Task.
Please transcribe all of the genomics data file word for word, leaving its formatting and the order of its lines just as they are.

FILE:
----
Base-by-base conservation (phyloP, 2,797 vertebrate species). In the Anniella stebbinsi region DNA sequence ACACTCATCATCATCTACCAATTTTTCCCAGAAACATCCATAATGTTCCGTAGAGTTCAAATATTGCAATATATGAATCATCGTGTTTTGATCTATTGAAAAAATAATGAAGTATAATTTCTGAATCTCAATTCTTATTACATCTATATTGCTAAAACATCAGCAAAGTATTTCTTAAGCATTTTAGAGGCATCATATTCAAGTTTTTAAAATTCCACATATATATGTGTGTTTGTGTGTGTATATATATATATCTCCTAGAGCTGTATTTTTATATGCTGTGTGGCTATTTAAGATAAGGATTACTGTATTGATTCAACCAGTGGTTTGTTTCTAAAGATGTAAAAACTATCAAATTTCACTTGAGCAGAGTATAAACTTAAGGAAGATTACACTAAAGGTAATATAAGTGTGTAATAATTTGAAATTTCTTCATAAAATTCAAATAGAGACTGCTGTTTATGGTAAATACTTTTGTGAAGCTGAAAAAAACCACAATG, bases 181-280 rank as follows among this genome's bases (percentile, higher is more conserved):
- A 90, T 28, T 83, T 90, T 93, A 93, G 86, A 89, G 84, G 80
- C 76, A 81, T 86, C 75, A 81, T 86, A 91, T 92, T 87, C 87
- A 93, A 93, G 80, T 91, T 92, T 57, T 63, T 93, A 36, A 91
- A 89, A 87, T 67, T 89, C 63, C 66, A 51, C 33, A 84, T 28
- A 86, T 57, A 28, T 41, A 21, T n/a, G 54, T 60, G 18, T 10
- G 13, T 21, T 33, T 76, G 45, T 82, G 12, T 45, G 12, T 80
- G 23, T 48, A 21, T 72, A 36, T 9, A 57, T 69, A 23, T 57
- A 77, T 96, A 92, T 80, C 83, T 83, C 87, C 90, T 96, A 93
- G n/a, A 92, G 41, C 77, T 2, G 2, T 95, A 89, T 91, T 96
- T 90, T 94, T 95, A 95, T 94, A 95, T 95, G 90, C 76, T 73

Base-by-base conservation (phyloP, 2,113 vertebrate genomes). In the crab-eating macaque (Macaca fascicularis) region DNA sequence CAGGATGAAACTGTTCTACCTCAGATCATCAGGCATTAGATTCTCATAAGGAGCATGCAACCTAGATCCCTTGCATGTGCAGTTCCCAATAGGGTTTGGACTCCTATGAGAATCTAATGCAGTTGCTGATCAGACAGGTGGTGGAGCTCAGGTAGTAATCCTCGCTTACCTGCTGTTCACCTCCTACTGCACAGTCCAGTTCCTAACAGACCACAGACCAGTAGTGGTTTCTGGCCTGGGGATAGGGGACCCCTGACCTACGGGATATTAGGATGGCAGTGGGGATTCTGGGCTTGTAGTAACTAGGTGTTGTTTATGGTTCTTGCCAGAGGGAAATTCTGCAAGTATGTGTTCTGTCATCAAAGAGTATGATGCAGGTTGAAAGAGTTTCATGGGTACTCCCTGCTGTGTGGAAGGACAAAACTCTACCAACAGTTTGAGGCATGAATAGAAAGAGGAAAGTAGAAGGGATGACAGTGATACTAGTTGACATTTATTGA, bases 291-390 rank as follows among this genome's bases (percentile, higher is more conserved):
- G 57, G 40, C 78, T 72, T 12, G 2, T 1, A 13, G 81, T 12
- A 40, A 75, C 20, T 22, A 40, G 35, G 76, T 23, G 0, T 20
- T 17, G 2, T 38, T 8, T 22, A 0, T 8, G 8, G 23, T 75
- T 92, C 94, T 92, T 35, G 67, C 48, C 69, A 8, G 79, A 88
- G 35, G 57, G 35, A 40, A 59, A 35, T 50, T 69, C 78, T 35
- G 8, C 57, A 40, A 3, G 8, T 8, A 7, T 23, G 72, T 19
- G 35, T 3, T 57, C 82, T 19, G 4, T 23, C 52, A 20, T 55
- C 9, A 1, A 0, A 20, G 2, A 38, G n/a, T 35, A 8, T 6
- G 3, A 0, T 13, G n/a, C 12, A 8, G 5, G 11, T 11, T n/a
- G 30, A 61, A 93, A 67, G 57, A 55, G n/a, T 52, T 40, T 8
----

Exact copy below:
Base-by-base conservation (phyloP, 2,797 vertebrate species). In the Anniella stebbinsi region DNA sequence ACACTCATCATCATCTACCAATTTTTCCCAGAAACATCCATAATGTTCCGTAGAGTTCAAATATTGCAATATATGAATCATCGTGTTTTGATCTATTGAAAAAATAATGAAGTATAATTTCTGAATCTCAATTCTTATTACATCTATATTGCTAAAACATCAGCAAAGTATTTCTTAAGCATTTTAGAGGCATCATATTCAAGTTTTTAAAATTCCACATATATATGTGTGTTTGTGTGTGTATATATATATATCTCCTAGAGCTGTATTTTTATATGCTGTGTGGCTATTTAAGATAAGGATTACTGTATTGATTCAACCAGTGGTTTGTTTCTAAAGATGTAAAAACTATCAAATTTCACTTGAGCAGAGTATAAACTTAAGGAAGATTACACTAAAGGTAATATAAGTGTGTAATAATTTGAAATTTCTTCATAAAATTCAAATAGAGACTGCTGTTTATGGTAAATACTTTTGTGAAGCTGAAAAAAACCACAATG, bases 181-280 rank as follows among this genome's bases (percentile, higher is more conserved):
- A 90, T 28, T 83, T 90, T 93, A 93, G 86, A 89, G 84, G 80
- C 76, A 81, T 86, C 75, A 81, T 86, A 91, T 92, T 87, C 87
- A 93, A 93, G 80, T 91, T 92, T 57, T 63, T 93, A 36, A 91
- A 89, A 87, T 67, T 89, C 63, C 66, A 51, C 33, A 84, T 28
- A 86, T 57, A 28, T 41, A 21, T n/a, G 54, T 60, G 18, T 10
- G 13, T 21, T 33, T 76, G 45, T 82, G 12, T 45, G 12, T 80
- G 23, T 48, A 21, T 72, A 36, T 9, A 57, T 69, A 23, T 57
- A 77, T 96, A 92, T 80, C 83, T 83, C 87, C 90, T 96, A 93
- G n/a, A 92, G 41, C 77, T 2, G 2, T 95, A 89, T 91, T 96
- T 90, T 94, T 95, A 95, T 94, A 95, T 95, G 90, C 76, T 73

Base-by-base conservation (phyloP, 2,113 vertebrate genomes). In the crab-eating macaque (Macaca fascicularis) region DNA sequence CAGGATGAAACTGTTCTACCTCAGATCATCAGGCATTAGATTCTCATAAGGAGCATGCAACCTAGATCCCTTGCATGTGCAGTTCCCAATAGGGTTTGGACTCCTATGAGAATCTAATGCAGTTGCTGATCAGACAGGTGGTGGAGCTCAGGTAGTAATCCTCGCTTACCTGCTGTTCACCTCCTACTGCACAGTCCAGTTCCTAACAGACCACAGACCAGTAGTGGTTTCTGGCCTGGGGATAGGGGACCCCTGACCTACGGGATATTAGGATGGCAGTGGGGATTCTGGGCTTGTAGTAACTAGGTGTTGTTTATGGTTCTTGCCAGAGGGAAATTCTGCAAGTATGTGTTCTGTCATCAAAGAGTATGATGCAGGTTGAAAGAGTTTCATGGGTACTCCCTGCTGTGTGGAAGGACAAAACTCTACCAACAGTTTGAGGCATGAATAGAAAGAGGAAAGTAGAAGGGATGACAGTGATACTAGTTGACATTTATTGA, bases 291-390 rank as follows among this genome's bases (percentile, higher is more conserved):
- G 57, G 40, C 78, T 72, T 12, G 2, T 1, A 13, G 81, T 12
- A 40, A 75, C 20, T 22, A 40, G 35, G 76, T 23, G 0, T 20
- T 17, G 2, T 38, T 8, T 22, A 0, T 8, G 8, G 23, T 75
- T 92, C 94, T 92, T 35, G 67, C 48, C 69, A 8, G 79, A 88
- G 35, G 57, G 35, A 40, A 59, A 35, T 50, T 69, C 78, T 35
- G 8, C 57, A 40, A 3, G 8, T 8, A 7, T 23, G 72, T 19
- G 35, T 3, T 57, C 82, T 19, G 4, T 23, C 52, A 20, T 55
- C 9, A 1, A 0, A 20, G 2, A 38, G n/a, T 35, A 8, T 6
- G 3, A 0, T 13, G n/a, C 12, A 8, G 5, G 11, T 11, T n/a
- G 30, A 61, A 93, A 67, G 57, A 55, G n/a, T 52, T 40, T 8